·        Elkhonon Goldberg, Professor, New York University School of Medicine  

·        Christopher Gillberg, Professor,  University of Gothenburg  

·        Gary Mesibov, Professor, University of North Carolina (to be confirmed) 

·        Rita Jordan, Professor, University of Birmingham  

·        Mohammad Ghaziuddin, Associate Professor, University of Michigan  

·        Per Hove Thomsen, Professor, University of Århus

·        Maria Råstam, Associate Professor, University of Gothenburg

·        Richard Mills, Research Director, Research Autism/National Autistic Society

·        Olga Bogdashina, Visiting lecturer, University of Birmingham

·        Eva Billstedt, Dr, University of Gothenburg

·        Holger Kallehauge, Retired High Court Judge, Disabled Peoples Organisations

·        Kjeld Høgsbro, Professor, University of Aalborg


Further details on the conference, including the full programme can be accessed via the website www.meetingofminds.dk where online booking is now available.

February 26-March 1, 2009, in Vancouver
Biennial Autism Congress: Autism Through the Lifespan
featuring over 18 of the world's foremost autism experts speaking on a full range of topics
Link for more details: http://www.autismvancouver.com

March 11, 2009: Deadline for Call for Papers:
3rd International Conference - October 21 - 25th, 2009.
Come To Your Senses:  Creating Supportive Environments to Nurture Sensory Capital Within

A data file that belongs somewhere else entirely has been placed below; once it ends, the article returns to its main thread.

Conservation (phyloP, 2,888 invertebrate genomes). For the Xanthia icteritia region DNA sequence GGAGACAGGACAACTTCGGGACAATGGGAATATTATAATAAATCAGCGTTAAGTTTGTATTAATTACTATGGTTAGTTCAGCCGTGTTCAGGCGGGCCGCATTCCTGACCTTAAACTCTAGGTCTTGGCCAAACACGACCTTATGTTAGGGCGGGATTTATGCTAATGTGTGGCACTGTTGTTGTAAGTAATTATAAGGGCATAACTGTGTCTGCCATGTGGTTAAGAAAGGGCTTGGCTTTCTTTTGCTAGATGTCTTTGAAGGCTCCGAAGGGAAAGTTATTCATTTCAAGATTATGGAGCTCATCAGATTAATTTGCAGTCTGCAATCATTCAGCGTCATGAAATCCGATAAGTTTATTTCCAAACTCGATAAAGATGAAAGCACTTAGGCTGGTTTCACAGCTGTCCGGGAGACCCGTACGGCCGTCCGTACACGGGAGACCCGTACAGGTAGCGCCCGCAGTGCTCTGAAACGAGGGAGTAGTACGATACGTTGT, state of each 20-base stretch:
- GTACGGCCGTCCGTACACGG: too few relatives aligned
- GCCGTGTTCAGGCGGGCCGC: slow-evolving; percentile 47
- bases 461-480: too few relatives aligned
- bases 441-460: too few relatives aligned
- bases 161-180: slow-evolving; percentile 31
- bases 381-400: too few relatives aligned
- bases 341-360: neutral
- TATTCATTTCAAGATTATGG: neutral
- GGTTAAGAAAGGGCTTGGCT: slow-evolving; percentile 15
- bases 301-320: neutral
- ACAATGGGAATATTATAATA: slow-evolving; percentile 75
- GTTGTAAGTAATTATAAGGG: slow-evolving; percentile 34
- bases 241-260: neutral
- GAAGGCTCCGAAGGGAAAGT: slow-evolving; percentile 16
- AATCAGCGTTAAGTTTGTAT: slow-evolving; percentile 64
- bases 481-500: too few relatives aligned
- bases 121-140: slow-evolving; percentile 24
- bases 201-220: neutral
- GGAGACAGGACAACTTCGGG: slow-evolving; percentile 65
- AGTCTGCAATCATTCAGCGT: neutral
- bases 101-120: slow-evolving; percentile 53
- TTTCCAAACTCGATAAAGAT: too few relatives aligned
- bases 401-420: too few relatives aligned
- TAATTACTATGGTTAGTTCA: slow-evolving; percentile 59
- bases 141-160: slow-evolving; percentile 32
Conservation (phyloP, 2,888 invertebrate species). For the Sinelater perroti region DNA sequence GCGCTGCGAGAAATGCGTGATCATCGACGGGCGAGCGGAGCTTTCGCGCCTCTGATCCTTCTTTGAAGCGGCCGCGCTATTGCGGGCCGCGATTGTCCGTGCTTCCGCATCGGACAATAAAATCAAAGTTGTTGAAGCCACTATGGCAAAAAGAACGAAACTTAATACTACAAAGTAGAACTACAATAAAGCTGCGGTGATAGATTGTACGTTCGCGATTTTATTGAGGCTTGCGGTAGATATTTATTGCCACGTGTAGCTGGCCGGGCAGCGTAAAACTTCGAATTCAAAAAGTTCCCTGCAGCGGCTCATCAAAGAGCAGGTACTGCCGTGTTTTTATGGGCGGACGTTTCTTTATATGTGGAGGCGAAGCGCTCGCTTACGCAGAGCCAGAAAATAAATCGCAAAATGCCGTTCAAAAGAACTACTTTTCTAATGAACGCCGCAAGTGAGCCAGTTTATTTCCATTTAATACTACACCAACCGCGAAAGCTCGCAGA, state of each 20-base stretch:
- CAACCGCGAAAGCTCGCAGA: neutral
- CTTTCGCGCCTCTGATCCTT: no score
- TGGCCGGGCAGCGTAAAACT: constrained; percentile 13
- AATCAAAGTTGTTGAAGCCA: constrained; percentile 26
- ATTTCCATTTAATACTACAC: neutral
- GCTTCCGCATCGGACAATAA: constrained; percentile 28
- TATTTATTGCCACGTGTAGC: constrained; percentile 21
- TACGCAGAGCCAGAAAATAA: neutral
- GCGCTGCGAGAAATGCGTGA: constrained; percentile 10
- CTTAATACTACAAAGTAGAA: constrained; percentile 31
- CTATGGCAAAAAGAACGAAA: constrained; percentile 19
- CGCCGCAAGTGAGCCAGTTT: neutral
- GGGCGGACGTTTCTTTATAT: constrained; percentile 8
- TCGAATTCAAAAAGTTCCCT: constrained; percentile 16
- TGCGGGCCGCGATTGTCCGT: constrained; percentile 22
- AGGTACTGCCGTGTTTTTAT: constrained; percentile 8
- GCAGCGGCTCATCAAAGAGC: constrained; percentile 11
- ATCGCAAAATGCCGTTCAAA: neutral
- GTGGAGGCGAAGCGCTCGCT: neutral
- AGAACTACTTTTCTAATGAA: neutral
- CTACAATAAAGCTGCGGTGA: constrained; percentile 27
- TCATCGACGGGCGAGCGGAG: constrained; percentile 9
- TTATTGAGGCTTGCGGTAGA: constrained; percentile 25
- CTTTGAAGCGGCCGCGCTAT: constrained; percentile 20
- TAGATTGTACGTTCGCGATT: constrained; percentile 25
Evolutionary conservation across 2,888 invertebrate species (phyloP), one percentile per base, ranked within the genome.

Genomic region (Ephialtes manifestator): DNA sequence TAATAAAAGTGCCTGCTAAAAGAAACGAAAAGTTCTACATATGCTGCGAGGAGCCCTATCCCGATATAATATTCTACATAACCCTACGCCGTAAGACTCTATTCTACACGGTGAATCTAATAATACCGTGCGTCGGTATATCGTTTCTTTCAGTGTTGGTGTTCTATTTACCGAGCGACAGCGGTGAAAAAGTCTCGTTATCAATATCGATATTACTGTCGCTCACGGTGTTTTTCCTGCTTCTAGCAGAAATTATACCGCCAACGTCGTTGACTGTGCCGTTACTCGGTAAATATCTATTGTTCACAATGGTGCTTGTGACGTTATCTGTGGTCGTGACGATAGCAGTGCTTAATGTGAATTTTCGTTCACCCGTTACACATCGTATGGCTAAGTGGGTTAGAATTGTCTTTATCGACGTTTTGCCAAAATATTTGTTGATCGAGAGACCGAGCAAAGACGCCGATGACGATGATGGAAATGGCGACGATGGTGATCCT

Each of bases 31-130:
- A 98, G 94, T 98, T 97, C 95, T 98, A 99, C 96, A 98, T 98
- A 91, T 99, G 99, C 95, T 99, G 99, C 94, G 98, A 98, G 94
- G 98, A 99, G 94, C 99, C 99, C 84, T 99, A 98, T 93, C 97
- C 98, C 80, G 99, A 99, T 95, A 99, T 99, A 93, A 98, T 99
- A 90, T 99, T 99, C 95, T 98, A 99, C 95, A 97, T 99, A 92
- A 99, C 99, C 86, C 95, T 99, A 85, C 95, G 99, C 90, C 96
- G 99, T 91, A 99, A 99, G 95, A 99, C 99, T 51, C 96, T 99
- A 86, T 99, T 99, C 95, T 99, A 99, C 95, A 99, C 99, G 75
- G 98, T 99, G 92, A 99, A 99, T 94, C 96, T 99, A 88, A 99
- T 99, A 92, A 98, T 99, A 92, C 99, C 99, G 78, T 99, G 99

Organized by Dr. Nehama Baum and MukiBaum Treatment Centres
Click on this link for more

April 2-3, 2008, in Ottawa
Autism Awareness Centre Presents:
April 2nd: Leslie Broun: Essential Elements of Positive Practice;
Dr Peter Gerhardt: Transition Planning for Any Age
April 3rd: Jenny Clark Brack: Ready S.E.T. Go! Sensorimotor Early Childhood/Elementary Themes & ASD
Holiday Inn Plaza la Chaudiere, 2 Montcalm, Gatineau/Ottawa
For more information, phone toll free: 1-866-724-2224 or (780) 474-8355 Fax: (780) 477-8350
E-mail: vharris@shaw.ca or visit our website at www.autismawarenesscentre.org

May 14-15, 2009 Birmingham, UK

Autism Awareness Centre Conference
Lori Ernsperger: Girls Under the Umbrella of ASD

Eustacia Cutler: Life Experiences and A View of Autism

Dr Lori Ernsperger: How to Get Children to Eat: Practical Strategies for Addressing Food Aversions and Eating Challenges

Pamela Hirsch: Conversations in Autism

Click for conference details and to register...



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Send news, announcements and comments to ebloomfi@uoguelph.ca We welcome news items, announcements of autism events, new information, discussion questions and comments, and accounts of experience.

Please send submissions for this news bulletin or for the OAARSN Calendar and Bulletin Board in plain text format by email to
ebloomfi@uoguelph.ca with "announcement" at the beginning of the subject line.

Please provide details of announcements as BRIEFLY as possible: 
 Name of Event
 Main Speakers and Topics of Event 
 Date of Event 
 City and Location of Event
 Contact information to learn more about event
 URL Link for more information/registration 

 Please Do Not Send Files Or Brochure Attachments if you have an online version to which you can provide a link.